Building a shed | Brisbane City Council

Building a shed

""Before you build a shed in Brisbane, check if you need development and/or building approval. Find out the key facts about your property, including zoning, neighbourhood plans and overlays.

Definition

A 'shed' is a non-habitable Class 10a building used in conjunction with a residential use on the same site. Under Brisbane City Plan 2014, a shed is subject to the same assessment process as a dwelling house.

Phone Council on 07 3403 8888 for advice if your proposed shed is associated with a non-residential use, such as a warehouse or farm.

Development approval

Find out whether your proposed shed is accepted development, subject to requirements, or if you require development approval based on your property's zoning.

Residential zones

A shed may be accepted development, subject to requirements. This includes sheds on properties located in the dwelling house character overlay and in one of the following zones:

Accepted development does not require Council approval. However, the development must meet all identified criteria specified in the relevant codes. You will not need development approval from Council to commence your shed project, provided you:

If your proposed shed does not comply with the identified criteria in the codes, you will need a planning application (development approval).

Other zones

A shed may also be accepted development subject to requirements. This is subject to compliance with identified requirements if your property is in one of the following zones:

Neighbourhood plans

A neighbourhood plan may change the level of assessment for your property. Find out the key facts about the property to see if a neighbourhood plan applies to your site. Check the category of assessment for a dwelling house in any applicable neighbourhood plan.

Overlays

Overlays may affect the category of assessment required for your shed. Find out the key facts about the property to see what overlays apply.

The following overlays do not change the category of assessment of a shed associated with a dwelling:

  • airport environs 
  • bicycle network
  • commercial character building 
  • critical infrastructure and movement network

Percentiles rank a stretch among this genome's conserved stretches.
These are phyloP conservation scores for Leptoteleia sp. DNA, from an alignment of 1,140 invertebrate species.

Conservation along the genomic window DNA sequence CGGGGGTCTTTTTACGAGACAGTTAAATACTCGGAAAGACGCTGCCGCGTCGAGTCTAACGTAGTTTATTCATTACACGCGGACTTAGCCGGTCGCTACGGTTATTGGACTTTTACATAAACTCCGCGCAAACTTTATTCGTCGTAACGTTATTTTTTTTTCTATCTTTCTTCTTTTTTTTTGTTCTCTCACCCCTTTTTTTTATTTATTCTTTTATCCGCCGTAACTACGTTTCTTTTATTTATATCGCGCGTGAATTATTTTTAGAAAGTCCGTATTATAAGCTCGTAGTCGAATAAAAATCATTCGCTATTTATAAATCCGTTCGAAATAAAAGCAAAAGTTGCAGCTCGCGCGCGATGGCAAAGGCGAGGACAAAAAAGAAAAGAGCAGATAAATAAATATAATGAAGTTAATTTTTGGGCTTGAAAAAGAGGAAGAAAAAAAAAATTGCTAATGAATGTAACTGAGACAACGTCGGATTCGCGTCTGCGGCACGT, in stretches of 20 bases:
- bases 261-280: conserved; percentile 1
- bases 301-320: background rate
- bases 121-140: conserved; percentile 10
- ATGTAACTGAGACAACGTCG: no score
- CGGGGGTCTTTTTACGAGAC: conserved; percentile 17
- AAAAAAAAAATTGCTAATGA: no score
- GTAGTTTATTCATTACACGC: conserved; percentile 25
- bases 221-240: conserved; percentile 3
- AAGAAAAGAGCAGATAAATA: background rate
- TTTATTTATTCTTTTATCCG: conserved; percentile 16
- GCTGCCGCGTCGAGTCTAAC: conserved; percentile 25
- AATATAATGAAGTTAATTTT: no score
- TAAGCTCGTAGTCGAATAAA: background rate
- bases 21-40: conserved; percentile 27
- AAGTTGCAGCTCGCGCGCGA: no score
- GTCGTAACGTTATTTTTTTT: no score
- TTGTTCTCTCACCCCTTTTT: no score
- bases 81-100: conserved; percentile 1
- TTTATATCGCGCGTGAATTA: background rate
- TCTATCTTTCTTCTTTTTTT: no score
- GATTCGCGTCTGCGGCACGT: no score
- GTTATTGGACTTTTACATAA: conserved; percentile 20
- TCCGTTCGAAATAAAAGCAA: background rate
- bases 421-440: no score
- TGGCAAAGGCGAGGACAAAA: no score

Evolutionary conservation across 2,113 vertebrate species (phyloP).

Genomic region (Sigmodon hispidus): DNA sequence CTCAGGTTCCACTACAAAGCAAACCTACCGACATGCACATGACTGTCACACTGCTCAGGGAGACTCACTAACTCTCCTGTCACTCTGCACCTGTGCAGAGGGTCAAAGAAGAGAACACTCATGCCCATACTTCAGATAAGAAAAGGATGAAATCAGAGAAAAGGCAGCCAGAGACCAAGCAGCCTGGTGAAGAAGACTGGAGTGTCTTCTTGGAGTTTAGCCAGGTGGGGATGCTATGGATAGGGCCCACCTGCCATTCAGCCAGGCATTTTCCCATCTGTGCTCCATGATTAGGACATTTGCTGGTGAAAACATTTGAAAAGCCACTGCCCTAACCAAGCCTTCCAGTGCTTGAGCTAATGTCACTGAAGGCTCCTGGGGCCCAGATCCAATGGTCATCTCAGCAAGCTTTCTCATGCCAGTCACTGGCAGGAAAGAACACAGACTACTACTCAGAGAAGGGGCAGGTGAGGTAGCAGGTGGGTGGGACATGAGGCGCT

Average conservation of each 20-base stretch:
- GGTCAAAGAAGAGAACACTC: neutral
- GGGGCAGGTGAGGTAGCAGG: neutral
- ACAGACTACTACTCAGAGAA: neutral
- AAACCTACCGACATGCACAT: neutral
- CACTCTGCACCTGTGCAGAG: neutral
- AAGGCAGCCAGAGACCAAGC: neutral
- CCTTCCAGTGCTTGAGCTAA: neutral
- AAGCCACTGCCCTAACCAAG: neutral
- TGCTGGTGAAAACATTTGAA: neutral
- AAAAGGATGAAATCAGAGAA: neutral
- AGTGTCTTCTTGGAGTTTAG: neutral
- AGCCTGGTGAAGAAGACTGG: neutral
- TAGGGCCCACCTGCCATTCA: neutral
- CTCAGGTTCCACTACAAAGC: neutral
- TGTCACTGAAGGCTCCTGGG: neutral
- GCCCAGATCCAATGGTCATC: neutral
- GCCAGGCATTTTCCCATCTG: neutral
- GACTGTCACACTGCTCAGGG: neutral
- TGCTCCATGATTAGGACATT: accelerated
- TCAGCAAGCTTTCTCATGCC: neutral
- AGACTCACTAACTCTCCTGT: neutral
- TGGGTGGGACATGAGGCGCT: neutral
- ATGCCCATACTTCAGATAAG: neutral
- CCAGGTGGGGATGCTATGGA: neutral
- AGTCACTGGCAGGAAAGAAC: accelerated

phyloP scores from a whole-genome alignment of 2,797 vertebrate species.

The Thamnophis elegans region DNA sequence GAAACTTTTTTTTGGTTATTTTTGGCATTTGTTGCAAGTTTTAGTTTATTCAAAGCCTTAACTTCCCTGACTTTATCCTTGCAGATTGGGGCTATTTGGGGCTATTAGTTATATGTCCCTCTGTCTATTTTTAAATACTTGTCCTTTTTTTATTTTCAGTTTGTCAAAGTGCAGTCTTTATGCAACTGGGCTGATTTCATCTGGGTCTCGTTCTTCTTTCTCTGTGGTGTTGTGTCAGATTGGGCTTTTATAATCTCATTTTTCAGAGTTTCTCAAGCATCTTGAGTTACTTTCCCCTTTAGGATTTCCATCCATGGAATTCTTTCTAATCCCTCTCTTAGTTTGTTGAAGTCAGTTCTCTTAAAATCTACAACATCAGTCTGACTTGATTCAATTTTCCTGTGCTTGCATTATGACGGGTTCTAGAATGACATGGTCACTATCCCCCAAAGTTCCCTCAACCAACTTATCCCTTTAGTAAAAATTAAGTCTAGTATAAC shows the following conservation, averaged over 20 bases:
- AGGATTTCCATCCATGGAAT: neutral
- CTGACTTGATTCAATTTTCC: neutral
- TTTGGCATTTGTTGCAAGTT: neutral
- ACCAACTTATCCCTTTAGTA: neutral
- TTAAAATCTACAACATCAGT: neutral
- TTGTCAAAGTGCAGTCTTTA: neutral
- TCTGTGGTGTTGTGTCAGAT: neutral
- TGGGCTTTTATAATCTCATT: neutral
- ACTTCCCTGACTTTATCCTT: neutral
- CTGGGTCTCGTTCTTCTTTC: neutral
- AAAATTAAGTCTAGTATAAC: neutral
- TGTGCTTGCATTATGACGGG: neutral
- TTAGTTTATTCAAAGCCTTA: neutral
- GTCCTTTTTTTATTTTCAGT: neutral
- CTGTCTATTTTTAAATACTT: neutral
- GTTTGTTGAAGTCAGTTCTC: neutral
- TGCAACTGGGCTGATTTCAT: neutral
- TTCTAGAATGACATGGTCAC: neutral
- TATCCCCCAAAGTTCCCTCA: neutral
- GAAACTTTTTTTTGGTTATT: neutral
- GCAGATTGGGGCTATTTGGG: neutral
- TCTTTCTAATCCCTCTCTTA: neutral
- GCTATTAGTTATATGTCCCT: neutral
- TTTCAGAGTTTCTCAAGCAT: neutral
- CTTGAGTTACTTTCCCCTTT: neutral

• extractive resources 
  • industrial amenity 
  • pre-1911 building 
  • road hierarchy 
  • streetscape hierarchy 
  • transport air quality corridor 
  • transport noise corridor 
  • landslide (where not involving filling and excavation)
  • potential and actual acid sulphate soils (where not involving filling and excavation)
  • regional infrastructure corridors and substations (where not involving filling and excavation).

If the following overlays impact your project, the shed may still be accepted development, subject to compliance with identified requirements: 

  • coast hazard 
  • flood 
  • significant landscape tree 
  • waterway corridors 
  • traditional building character

Phone Council on 07 3403 8888 for specific advice.

If the following overlays impact your property, your shed will is likely to require planning approval:

  • biodiversity areas 
  • heritage 
  • waterway corridors 
  • wetland.​

Building approval

If you want to build a shed you may need a building approval. A building approval is in addition to any planning approval that you need.

You can seek advice and/or arrange for building approval through a building certifier. You must give the certifier scaled and detailed plans prepared by a draftsperson or architect.

You must design and construct your shed as a Class 10a building under the National Construction Code (or Building Code of Australia).

According to the Building Regulation 2006 and the Queensland Development Code, you do not need building approval if your shed:

  • is no more than 10 square metres in area
  • is no more than 2.4 metres in height (with an average mean height of no more than 2.1 metres)
  • is no longer than five metres to any side
  • will not affect the structural integrity of existing buildings, retaining walls or other structures on property or the adjoining property
  • will not alter an existing pool enclosure or pool fence.

You are responsible for ensuring the work complies with applicable standards. These include structural sufficiency, size limits, fire separation and boundary setbacks, outlined in the following laws (building assessment provisions):

Council recommends you obtain advice from a licensed private building certifier or contractor. This ensures your project complies with building assessment provisions.

If your shed does not fulfil all of the above requirements, have it assessed and approved by a licensed private building certifier. The Yellow Pages list private certifiers under building surveyors. You must give the certifier scaled and detailed plans prepared by a draftsperson or architect.

18 February 2019